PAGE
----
A classic cocktail with just a few ingredients, the dirty martini seems like it should be easy to assemble. But, it’s actually quite the delicate drink—a tad too much brine, for instance, can commandeer the earthy, briny cocktail, making it too salty, even for those who like an extra-dirty martini. Plus, each step of this drink is nuanced and ripe for debate as James Bond proved when he so famously ordered a martini “shaken, not stirred,” which, by the way, most bartenders firmly advise against.
“Stirring your martinis will give them a nice, silky texture,” says Javelle Taft, head bartender at Death & Co NYC. “Shaking them tends to over-dilute your cocktail, leaving them with too much water.”
With that disclaimer out of the way, here’s what else you need to know about making the perfect dirty martini at home, from picking a base spirit (vodka vs. gin?) to choosing the right olives.
Plus, one bartender skilled in the craft of martini-making shares his go-to dirty martini recipe you can reference, and build upon, the next time you’re craving a salty, briny cocktail.
Choosing Your Liquor: Gin or Vodka?
Like much in the world of cocktails, your spirit of choice largely comes down to your personal preference. But, a dirty vodka martini will taste much different from one made with gin. Since vodka is a neutral spirit, the olive brine and salinity will be more predominant in a vodka martini, explains Jose Pereiro, beverage director of Storico Vino in Atlanta. A dirty martini made with gin will be more complex because the botanicals can open up sweet notes on your palate, which pair nicely with the olives.
If you’re going for a dirty vodka martini, try incorporating a potato vodka, like Chopin [$33; chopinvodka.com], into your martini, says Will Patton, the beverage director of Michelin starred Bresca and Two Michelin starred Jont in Washington, D.C. The full-bodied, earthy flavor of these vodkas isn’t bullied by the assertiveness of the olive brine, he says.
For dirty gin martinis, Darron Foy, bar manager at The Flatiron Room in New York City, recommends Hendrick’s Gin [$33; flaviar.com], which has notes of cucumber that plays well with olive. Or, for something more herbaceous and floral, opt for a bottle like The Botanist [$42; drizly.com], Foy suggests.
Make it ‘Dirty’ (or Don’t)
Some of the best cocktail mixers are made by bartenders who recognize a void in the market. Enter Dirty Sue Premium Olive Juice [$15, amazon.com], which was created by Eric “ET” Tecosky, who has two decades of experience behind the bar. As the former bar manager at Jones Hollywood, he’s made lots of martinis. A far-too-frequent scenario he and other bartenders faced? The bottle of olives behind the bar gets tapped out of juice—all while the olives are left to dry out.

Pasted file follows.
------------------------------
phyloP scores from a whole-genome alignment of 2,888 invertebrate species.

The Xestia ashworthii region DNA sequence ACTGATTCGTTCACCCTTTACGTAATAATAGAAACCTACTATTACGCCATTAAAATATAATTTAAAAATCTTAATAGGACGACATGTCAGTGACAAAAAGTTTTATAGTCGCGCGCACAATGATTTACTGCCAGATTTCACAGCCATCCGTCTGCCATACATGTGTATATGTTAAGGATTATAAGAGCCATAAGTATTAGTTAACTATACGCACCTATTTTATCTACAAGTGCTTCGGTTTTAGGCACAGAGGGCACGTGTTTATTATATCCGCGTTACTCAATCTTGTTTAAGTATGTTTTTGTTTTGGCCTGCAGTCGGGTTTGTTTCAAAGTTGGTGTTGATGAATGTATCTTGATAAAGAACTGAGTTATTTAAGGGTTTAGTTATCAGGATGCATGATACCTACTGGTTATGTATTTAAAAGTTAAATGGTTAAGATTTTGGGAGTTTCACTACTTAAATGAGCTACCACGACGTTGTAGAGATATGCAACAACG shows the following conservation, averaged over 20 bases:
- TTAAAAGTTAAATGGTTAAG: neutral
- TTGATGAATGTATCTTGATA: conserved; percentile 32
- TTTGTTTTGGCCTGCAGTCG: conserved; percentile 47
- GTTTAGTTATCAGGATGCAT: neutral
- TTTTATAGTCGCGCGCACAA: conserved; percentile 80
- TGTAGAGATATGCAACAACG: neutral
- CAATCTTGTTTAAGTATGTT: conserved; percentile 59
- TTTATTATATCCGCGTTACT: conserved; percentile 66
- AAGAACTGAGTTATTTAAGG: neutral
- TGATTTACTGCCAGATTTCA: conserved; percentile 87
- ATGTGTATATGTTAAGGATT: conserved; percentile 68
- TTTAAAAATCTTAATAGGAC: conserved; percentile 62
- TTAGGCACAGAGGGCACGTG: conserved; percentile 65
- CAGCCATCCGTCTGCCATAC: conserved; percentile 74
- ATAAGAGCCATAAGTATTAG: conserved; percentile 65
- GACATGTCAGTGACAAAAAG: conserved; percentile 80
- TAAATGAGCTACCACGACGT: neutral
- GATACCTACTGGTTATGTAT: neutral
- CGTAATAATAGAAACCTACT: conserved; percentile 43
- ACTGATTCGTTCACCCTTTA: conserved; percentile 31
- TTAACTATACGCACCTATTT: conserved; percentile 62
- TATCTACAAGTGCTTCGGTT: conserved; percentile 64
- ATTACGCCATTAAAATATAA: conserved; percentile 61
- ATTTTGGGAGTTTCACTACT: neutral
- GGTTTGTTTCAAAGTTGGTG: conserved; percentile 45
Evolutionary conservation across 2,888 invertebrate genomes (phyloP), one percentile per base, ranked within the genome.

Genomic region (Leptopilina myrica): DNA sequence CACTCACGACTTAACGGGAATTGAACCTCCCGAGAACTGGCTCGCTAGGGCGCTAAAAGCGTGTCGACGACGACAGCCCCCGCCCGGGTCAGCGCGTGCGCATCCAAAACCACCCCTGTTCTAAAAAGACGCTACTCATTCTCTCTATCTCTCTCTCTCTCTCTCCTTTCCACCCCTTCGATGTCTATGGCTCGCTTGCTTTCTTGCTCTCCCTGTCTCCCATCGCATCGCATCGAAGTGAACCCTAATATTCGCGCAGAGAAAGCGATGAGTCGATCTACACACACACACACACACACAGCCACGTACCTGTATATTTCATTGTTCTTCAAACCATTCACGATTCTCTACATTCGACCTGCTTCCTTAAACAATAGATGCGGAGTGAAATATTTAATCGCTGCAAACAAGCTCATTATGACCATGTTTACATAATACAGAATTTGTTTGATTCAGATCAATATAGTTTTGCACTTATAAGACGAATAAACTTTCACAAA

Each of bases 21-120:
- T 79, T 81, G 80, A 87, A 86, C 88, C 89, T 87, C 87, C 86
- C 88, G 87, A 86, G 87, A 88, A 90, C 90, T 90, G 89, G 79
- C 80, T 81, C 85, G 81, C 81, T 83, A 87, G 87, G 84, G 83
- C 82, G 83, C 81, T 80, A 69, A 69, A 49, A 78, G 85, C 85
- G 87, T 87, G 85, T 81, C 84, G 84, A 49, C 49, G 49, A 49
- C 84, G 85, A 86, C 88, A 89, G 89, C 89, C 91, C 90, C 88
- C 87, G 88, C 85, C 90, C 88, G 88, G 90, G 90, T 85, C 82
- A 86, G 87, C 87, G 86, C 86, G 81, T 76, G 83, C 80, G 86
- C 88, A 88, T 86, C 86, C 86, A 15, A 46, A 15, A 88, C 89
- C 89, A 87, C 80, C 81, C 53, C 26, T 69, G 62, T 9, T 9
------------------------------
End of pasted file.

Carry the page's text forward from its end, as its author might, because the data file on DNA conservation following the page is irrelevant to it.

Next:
Dirty Sue became the first bottled olive brine formulated specifically for cocktails. Having a bottle on hand makes it a breeze to make dirty martinis at home. But, you can also use the brine in bloody Marys or even to make a dirty marg, Tecosky says. Olive brine and salt are a dream team.
Adding the Right Olives
Opt for olives that have seeds in them because they tend to stay fresher longer, says Jose Pereiro, beverage director of Storico Vino in Atlanta. He likes Castelvetrano from Sicily because they’re both sweet and salty, and super meaty.
Weston Holm, co-founder of Blue Cover Distillery in Scottsdale, Arizona, recommends large pimento green olives because the juice is not overly salty. Of course, blue cheese-stuffed olives make a killer martini, too.
Interestingly enough, you don’t need to limit your martini brine to an olive brine, Taft says.
“The definition of dirty martini means ‘savory,’ ” he says. “Flavors can come from all sorts of pickled vegetables.”
Taft recommends starting with a nice base of equal parts apple cider vinegar and olive brine. Throw in some olives, onions, carrots, peppercorns, string beans etc. Let that sit at room temperature for 24 hours. Strain out the juice and let it chill in the fridge overnight.
A Note on Vermouth
How much vermouth you use (and whether you use it at all) can also come down to preference.
Dry vermouth (not sweet vermouth) is the way to go for dirty martinis, Holm says. For a compromise, you don’t even need to add it to your cocktail; you can just ring the glass with it, he says. Pro tip: Once you crack open that bottle of vermouth, make sure to keep it refrigerated so it doesn’t spoil.
Often, bartenders will skip vermouth if they’re making a dirty vodka martini.
But for a dirty gin martini, Patton likes to pair a gin like Tanqueray [$30; drizly.com] that has a strong juniper backbone with Mancino Secco vermouth [$32; woodencork.com], which has a dry herbaceousness.
Recipe: How to Make a Classic Dirty Martini
Here’s a diplomatic recipe for a classic dirty martini that’s courtesy of Pereiro. Master this recipe, then improvise with it as you’d like.
- 2.5 oz gin or vodka
- 0.5 oz dry vermouth
- 0.5 oz olive brine
- In a chilled mixing glass, add all ingredients and ice. Stir for 20 seconds until chilled.
- Pour over a chilled coupe or martini glass.
- Garnish with three olives.
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